Note: This is part 1 of 2 of our series on open and public data in agriculture. This blog post was originally published on agfundernews.com.
On Wednesday, December 2, England’s government took another step forward as a leader in agricultural innovation by hosting a joint event between its Department for Environment, Food & Rural Affairs (DEFRA) and the Open Data Institute (ODI). The ODI is a non-profit institution founded by Tim Berners-Lee, best known as the inventor of the World Wide Web, and Nigel Shadbolt, an internationally-recognized expert on Web Science. The two institutions brought together stakeholders from across the farming sector to explore data-driven innovation, with a particular focus on open data.
The Right Honourable Liz Truss, secretary of state for DEFRA, set the tone early by discussing her department’s open data initiative, in which DEFRA has committed to releasing 8,000 separate datasets into the public domain by June 2016. This will make DEFRA responsible for an astounding one-third of all government data in the public domain in England.
“I want British food and farming to lead the world, harnessing the most advanced technology and ideas to produce food more competitively and more productively,” Truss announced. “And…mobilizing the power of data…will be absolutely crucial…The role of government is helping drive the data revolution, not holding it back.”
Other institutions represented at the event included Senseye, the Center for Agriculture and Bioscience International (CABI), Farm Dog (scheduled), Agrimetrics, Agritech East, Syngenta, and the ODI. While speakers came from across government, non-profits, and business, two clear themes were shared by all.
Firstly, a distinct culture change across all stakeholders towards greater openness for open data is a must. Alex Coley, head of data at DEFRA, appealed for public servants to be less risk-averse when it comes to open data and that a fear of releasing data whose quality was not “high enough” has held back data releases in the past. To combat this, DEFRA is designing awards for its employees that reward an open data culture.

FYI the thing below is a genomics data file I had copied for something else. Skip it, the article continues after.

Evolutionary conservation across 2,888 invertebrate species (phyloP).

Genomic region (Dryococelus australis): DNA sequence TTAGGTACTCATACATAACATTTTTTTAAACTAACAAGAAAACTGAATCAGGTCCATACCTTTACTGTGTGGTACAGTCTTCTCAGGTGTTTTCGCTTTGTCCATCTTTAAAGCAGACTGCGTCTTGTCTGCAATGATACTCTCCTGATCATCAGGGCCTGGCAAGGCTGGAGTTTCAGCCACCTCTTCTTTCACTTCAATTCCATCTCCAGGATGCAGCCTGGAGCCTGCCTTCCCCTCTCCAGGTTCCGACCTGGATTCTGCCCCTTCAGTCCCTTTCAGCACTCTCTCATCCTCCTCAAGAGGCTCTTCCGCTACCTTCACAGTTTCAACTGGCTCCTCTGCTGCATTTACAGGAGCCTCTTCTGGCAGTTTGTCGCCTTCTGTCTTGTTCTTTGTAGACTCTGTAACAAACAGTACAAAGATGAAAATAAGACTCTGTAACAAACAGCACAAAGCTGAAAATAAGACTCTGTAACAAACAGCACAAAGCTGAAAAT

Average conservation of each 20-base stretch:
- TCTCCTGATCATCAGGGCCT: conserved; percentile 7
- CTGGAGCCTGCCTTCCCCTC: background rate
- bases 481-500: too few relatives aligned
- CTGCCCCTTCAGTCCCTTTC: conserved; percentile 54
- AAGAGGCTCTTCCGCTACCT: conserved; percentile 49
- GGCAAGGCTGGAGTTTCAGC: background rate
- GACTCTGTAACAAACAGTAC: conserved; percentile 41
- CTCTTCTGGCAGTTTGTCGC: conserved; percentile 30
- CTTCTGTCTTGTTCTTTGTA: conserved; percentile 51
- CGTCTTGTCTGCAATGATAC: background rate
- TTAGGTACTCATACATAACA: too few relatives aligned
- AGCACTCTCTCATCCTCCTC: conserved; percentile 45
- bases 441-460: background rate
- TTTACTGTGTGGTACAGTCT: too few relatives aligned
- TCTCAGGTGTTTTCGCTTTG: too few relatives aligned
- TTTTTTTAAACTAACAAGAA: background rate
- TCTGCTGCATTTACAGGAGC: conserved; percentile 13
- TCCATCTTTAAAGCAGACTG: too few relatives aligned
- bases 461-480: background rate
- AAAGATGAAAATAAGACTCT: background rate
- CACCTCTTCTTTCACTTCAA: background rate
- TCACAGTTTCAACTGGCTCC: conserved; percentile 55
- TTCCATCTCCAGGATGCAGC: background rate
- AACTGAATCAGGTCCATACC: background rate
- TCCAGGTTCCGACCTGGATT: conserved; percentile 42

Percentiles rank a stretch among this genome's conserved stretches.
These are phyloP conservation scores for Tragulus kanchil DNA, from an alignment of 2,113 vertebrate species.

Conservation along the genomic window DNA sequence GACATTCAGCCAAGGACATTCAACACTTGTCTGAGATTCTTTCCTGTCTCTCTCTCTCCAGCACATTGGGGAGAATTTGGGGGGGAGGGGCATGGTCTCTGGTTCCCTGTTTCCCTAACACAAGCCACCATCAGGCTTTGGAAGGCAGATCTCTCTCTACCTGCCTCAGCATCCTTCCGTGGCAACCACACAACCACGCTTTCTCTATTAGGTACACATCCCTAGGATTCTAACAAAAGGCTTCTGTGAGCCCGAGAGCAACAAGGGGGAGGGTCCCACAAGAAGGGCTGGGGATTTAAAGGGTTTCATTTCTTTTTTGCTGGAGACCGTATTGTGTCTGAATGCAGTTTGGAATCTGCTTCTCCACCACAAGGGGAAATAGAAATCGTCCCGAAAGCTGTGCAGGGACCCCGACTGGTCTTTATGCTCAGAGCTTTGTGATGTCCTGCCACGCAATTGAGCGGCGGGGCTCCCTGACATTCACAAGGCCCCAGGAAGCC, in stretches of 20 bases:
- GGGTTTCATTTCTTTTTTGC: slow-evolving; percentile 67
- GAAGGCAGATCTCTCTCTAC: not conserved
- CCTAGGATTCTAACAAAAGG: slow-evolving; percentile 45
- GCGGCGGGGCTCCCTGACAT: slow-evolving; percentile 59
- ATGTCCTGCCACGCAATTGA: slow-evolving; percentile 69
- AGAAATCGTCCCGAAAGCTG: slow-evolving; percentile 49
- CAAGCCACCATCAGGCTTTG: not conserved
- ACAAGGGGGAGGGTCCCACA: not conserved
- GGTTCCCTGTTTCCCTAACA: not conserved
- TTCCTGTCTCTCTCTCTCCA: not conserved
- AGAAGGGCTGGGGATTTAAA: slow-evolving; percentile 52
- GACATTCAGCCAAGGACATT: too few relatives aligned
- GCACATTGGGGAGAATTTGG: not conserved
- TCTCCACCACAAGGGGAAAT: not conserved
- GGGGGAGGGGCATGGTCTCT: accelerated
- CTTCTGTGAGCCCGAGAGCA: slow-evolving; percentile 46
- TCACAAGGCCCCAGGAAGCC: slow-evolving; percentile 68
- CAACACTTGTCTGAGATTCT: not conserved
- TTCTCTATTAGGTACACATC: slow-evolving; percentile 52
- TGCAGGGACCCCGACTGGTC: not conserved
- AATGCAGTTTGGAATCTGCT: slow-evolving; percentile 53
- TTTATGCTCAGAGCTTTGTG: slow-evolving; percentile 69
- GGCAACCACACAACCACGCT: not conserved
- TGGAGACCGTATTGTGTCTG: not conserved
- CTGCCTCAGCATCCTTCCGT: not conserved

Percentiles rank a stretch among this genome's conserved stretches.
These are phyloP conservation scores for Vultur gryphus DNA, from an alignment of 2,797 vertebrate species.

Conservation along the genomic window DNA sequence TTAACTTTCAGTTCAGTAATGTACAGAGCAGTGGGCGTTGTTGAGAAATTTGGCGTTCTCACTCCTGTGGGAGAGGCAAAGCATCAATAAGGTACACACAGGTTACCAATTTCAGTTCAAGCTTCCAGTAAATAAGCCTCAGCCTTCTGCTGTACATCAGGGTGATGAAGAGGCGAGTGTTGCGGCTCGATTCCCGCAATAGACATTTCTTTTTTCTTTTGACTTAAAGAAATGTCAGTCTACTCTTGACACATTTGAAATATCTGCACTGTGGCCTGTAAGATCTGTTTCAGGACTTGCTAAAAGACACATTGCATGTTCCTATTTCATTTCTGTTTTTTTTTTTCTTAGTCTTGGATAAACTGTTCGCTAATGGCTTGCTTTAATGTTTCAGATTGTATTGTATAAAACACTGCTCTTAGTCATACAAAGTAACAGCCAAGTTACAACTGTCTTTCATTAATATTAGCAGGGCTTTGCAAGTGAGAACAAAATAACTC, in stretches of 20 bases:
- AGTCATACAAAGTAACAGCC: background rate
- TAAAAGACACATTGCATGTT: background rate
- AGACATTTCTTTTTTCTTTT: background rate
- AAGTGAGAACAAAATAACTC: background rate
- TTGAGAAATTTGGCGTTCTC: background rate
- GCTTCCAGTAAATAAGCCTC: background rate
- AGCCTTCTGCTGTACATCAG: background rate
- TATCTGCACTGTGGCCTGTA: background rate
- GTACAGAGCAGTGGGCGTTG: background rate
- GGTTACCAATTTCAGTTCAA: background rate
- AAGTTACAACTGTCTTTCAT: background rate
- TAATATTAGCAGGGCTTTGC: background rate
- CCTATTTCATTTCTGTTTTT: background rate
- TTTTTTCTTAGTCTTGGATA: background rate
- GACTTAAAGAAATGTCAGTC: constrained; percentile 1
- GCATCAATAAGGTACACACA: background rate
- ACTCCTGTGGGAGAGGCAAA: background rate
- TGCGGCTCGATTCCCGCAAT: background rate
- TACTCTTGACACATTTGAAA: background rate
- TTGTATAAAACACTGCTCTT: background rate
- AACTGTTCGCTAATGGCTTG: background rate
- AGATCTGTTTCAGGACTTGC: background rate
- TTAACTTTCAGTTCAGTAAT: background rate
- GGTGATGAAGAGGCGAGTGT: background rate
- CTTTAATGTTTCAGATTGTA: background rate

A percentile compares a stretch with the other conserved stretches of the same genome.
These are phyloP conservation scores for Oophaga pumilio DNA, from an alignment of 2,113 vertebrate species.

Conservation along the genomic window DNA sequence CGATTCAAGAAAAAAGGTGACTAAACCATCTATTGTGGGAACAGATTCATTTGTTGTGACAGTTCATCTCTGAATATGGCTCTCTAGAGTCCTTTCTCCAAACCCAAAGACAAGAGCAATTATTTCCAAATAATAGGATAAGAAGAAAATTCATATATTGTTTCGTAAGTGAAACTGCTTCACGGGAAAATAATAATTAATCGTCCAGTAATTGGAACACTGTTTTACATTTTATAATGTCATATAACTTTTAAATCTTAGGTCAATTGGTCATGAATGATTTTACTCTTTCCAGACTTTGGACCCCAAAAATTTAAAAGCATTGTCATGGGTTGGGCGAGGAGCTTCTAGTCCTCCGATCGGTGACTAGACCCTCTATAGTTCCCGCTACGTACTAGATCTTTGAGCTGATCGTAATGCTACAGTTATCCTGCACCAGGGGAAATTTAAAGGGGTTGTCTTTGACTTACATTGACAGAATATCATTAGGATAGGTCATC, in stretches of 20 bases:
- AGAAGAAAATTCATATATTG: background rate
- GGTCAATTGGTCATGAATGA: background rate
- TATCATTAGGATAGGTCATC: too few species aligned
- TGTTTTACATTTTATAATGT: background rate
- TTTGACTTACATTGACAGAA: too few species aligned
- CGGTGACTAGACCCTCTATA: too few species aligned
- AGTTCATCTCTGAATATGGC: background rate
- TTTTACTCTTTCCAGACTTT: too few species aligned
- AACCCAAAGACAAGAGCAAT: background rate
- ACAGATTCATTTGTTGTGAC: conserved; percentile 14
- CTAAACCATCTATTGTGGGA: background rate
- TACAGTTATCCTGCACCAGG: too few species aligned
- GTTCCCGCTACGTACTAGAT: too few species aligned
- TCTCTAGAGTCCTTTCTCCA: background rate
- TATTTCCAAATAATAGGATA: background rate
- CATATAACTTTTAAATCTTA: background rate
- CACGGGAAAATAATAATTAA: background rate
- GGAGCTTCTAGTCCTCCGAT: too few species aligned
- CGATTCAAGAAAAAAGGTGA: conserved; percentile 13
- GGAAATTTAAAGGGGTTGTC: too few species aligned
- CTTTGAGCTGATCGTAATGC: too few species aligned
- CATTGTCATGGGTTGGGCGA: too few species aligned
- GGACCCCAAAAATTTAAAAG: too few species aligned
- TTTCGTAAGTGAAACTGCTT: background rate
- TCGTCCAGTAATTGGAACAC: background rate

For the farmer, the long time-to-recognized-value of putting data into the system is a significant barrier to integration into the data ecosystem. Martin Parr, head of open data at CABI argued that farmers should be given clearer incentives for sharing their data in the short-term to help drive long-term value.
The second theme to come out from the panels is that everybody is excited to see the fruits of the open data revolution, but that is still unclear what specific solutions it will bring. While DEFRA’s mapping data has been the most valuable to date and has found many use cases, Secretary Tross stated that DEFRA is not sure where the current and future data releases will lead. Graham Mullier, head of data sciences at Syngenta, admitted that one of the reasons the company has released its own open dataset is “to find out what people might do with it”.
The above are all long-term challenges that must be addressed by the industry as a whole. Shorter-term challenges await a young start-up looking to make a difference in the industry. While the potential of using open and public data provides many opportunities to start-ups, the inherent challenges may prove overwhelming. As my start-up Farm Dog, a grant recipient from the ODI, has been confronting these challenges daily, we are in a unique position to share our thoughts.
First, most datasets — other than some aerial imagery and hyperlocal weather — are too low resolution to be helpful for an individual farmer, so this requires open and public data integration with MyData. MyData is a concept introduced by consultancy McKinsey in a report on open data. It’s the data that is collected about an individual and is then shared back with the individual; think hospital records or household energy usage. But this integration will need significant data clean-up, structuring, and logic application to be usable. And lastly, the use of MyData brings with it data privacy and data ownership issues that many start-ups may not be prepared to handle.
For more information about DEFRA’s open data initiative, visithttps://defradigital.blog.gov.uk/2015/06/25/opendefra. For more information about the ODI, visit https://www.theodi.org.